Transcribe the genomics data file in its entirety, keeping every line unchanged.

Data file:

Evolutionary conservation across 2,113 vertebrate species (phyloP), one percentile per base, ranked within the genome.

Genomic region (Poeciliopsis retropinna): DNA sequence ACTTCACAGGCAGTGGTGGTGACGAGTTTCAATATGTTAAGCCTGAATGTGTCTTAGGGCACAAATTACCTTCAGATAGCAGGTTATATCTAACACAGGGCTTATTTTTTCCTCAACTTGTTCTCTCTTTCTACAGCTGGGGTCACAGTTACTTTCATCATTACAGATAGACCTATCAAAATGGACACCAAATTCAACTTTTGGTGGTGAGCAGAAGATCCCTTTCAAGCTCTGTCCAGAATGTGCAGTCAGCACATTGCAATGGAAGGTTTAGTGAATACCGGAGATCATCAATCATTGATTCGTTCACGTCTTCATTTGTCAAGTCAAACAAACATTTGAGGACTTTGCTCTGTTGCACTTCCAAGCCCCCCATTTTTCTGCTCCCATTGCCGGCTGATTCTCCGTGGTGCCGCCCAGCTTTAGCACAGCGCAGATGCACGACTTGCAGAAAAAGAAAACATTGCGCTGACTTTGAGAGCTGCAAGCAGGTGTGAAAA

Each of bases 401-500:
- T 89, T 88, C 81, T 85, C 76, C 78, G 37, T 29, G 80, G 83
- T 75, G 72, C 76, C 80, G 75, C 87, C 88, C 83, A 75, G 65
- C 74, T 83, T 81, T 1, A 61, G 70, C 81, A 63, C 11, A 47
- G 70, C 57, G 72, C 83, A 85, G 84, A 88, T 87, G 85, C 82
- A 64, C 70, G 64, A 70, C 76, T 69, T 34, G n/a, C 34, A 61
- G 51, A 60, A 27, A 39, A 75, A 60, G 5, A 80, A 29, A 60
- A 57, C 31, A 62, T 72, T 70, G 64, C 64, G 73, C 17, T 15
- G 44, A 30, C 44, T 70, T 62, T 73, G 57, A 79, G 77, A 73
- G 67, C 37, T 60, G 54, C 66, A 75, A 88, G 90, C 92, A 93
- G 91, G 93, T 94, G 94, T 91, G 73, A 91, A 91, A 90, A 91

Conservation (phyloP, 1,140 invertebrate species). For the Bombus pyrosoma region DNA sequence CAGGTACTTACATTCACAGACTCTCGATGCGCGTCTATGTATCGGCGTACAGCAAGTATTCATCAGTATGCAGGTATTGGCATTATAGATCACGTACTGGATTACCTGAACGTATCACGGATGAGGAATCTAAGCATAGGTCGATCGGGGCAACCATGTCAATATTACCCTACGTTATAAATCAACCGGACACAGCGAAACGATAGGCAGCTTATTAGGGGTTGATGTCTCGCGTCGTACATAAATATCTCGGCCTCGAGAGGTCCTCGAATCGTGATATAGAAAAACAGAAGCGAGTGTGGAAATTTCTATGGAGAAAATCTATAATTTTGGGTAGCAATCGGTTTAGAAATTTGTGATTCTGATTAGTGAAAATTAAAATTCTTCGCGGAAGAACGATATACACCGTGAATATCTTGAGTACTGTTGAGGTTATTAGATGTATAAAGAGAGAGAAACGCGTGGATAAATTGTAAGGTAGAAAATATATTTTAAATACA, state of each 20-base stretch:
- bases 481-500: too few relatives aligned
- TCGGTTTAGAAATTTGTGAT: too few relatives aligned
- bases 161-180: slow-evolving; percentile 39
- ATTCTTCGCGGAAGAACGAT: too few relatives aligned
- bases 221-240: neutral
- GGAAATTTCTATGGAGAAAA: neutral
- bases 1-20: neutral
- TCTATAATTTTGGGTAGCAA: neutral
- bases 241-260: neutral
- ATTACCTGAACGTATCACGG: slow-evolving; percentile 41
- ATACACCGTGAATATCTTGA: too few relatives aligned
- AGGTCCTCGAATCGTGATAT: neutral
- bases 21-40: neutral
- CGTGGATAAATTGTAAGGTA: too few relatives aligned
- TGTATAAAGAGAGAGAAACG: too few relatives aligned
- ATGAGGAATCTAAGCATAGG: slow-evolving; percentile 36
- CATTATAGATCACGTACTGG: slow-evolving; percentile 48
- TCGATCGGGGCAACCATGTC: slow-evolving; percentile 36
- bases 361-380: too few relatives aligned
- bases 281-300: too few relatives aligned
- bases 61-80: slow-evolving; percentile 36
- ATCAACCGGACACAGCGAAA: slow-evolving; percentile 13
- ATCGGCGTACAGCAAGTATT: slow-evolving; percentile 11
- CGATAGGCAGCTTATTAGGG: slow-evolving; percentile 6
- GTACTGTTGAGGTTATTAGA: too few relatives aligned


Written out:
Evolutionary conservation across 2,113 vertebrate species (phyloP), one percentile per base, ranked within the genome.

Genomic region (Poeciliopsis retropinna): DNA sequence ACTTCACAGGCAGTGGTGGTGACGAGTTTCAATATGTTAAGCCTGAATGTGTCTTAGGGCACAAATTACCTTCAGATAGCAGGTTATATCTAACACAGGGCTTATTTTTTCCTCAACTTGTTCTCTCTTTCTACAGCTGGGGTCACAGTTACTTTCATCATTACAGATAGACCTATCAAAATGGACACCAAATTCAACTTTTGGTGGTGAGCAGAAGATCCCTTTCAAGCTCTGTCCAGAATGTGCAGTCAGCACATTGCAATGGAAGGTTTAGTGAATACCGGAGATCATCAATCATTGATTCGTTCACGTCTTCATTTGTCAAGTCAAACAAACATTTGAGGACTTTGCTCTGTTGCACTTCCAAGCCCCCCATTTTTCTGCTCCCATTGCCGGCTGATTCTCCGTGGTGCCGCCCAGCTTTAGCACAGCGCAGATGCACGACTTGCAGAAAAAGAAAACATTGCGCTGACTTTGAGAGCTGCAAGCAGGTGTGAAAA

Each of bases 401-500:
- T 89, T 88, C 81, T 85, C 76, C 78, G 37, T 29, G 80, G 83
- T 75, G 72, C 76, C 80, G 75, C 87, C 88, C 83, A 75, G 65
- C 74, T 83, T 81, T 1, A 61, G 70, C 81, A 63, C 11, A 47
- G 70, C 57, G 72, C 83, A 85, G 84, A 88, T 87, G 85, C 82
- A 64, C 70, G 64, A 70, C 76, T 69, T 34, G n/a, C 34, A 61
- G 51, A 60, A 27, A 39, A 75, A 60, G 5, A 80, A 29, A 60
- A 57, C 31, A 62, T 72, T 70, G 64, C 64, G 73, C 17, T 15
- G 44, A 30, C 44, T 70, T 62, T 73, G 57, A 79, G 77, A 73
- G 67, C 37, T 60, G 54, C 66, A 75, A 88, G 90, C 92, A 93
- G 91, G 93, T 94, G 94, T 91, G 73, A 91, A 91, A 90, A 91

Conservation (phyloP, 1,140 invertebrate species). For the Bombus pyrosoma region DNA sequence CAGGTACTTACATTCACAGACTCTCGATGCGCGTCTATGTATCGGCGTACAGCAAGTATTCATCAGTATGCAGGTATTGGCATTATAGATCACGTACTGGATTACCTGAACGTATCACGGATGAGGAATCTAAGCATAGGTCGATCGGGGCAACCATGTCAATATTACCCTACGTTATAAATCAACCGGACACAGCGAAACGATAGGCAGCTTATTAGGGGTTGATGTCTCGCGTCGTACATAAATATCTCGGCCTCGAGAGGTCCTCGAATCGTGATATAGAAAAACAGAAGCGAGTGTGGAAATTTCTATGGAGAAAATCTATAATTTTGGGTAGCAATCGGTTTAGAAATTTGTGATTCTGATTAGTGAAAATTAAAATTCTTCGCGGAAGAACGATATACACCGTGAATATCTTGAGTACTGTTGAGGTTATTAGATGTATAAAGAGAGAGAAACGCGTGGATAAATTGTAAGGTAGAAAATATATTTTAAATACA, state of each 20-base stretch:
- bases 481-500: too few relatives aligned
- TCGGTTTAGAAATTTGTGAT: too few relatives aligned
- bases 161-180: slow-evolving; percentile 39
- ATTCTTCGCGGAAGAACGAT: too few relatives aligned
- bases 221-240: neutral
- GGAAATTTCTATGGAGAAAA: neutral
- bases 1-20: neutral
- TCTATAATTTTGGGTAGCAA: neutral
- bases 241-260: neutral
- ATTACCTGAACGTATCACGG: slow-evolving; percentile 41
- ATACACCGTGAATATCTTGA: too few relatives aligned
- AGGTCCTCGAATCGTGATAT: neutral
- bases 21-40: neutral
- CGTGGATAAATTGTAAGGTA: too few relatives aligned
- TGTATAAAGAGAGAGAAACG: too few relatives aligned
- ATGAGGAATCTAAGCATAGG: slow-evolving; percentile 36
- CATTATAGATCACGTACTGG: slow-evolving; percentile 48
- TCGATCGGGGCAACCATGTC: slow-evolving; percentile 36
- bases 361-380: too few relatives aligned
- bases 281-300: too few relatives aligned
- bases 61-80: slow-evolving; percentile 36
- ATCAACCGGACACAGCGAAA: slow-evolving; percentile 13
- ATCGGCGTACAGCAAGTATT: slow-evolving; percentile 11
- CGATAGGCAGCTTATTAGGG: slow-evolving; percentile 6
- GTACTGTTGAGGTTATTAGA: too few relatives aligned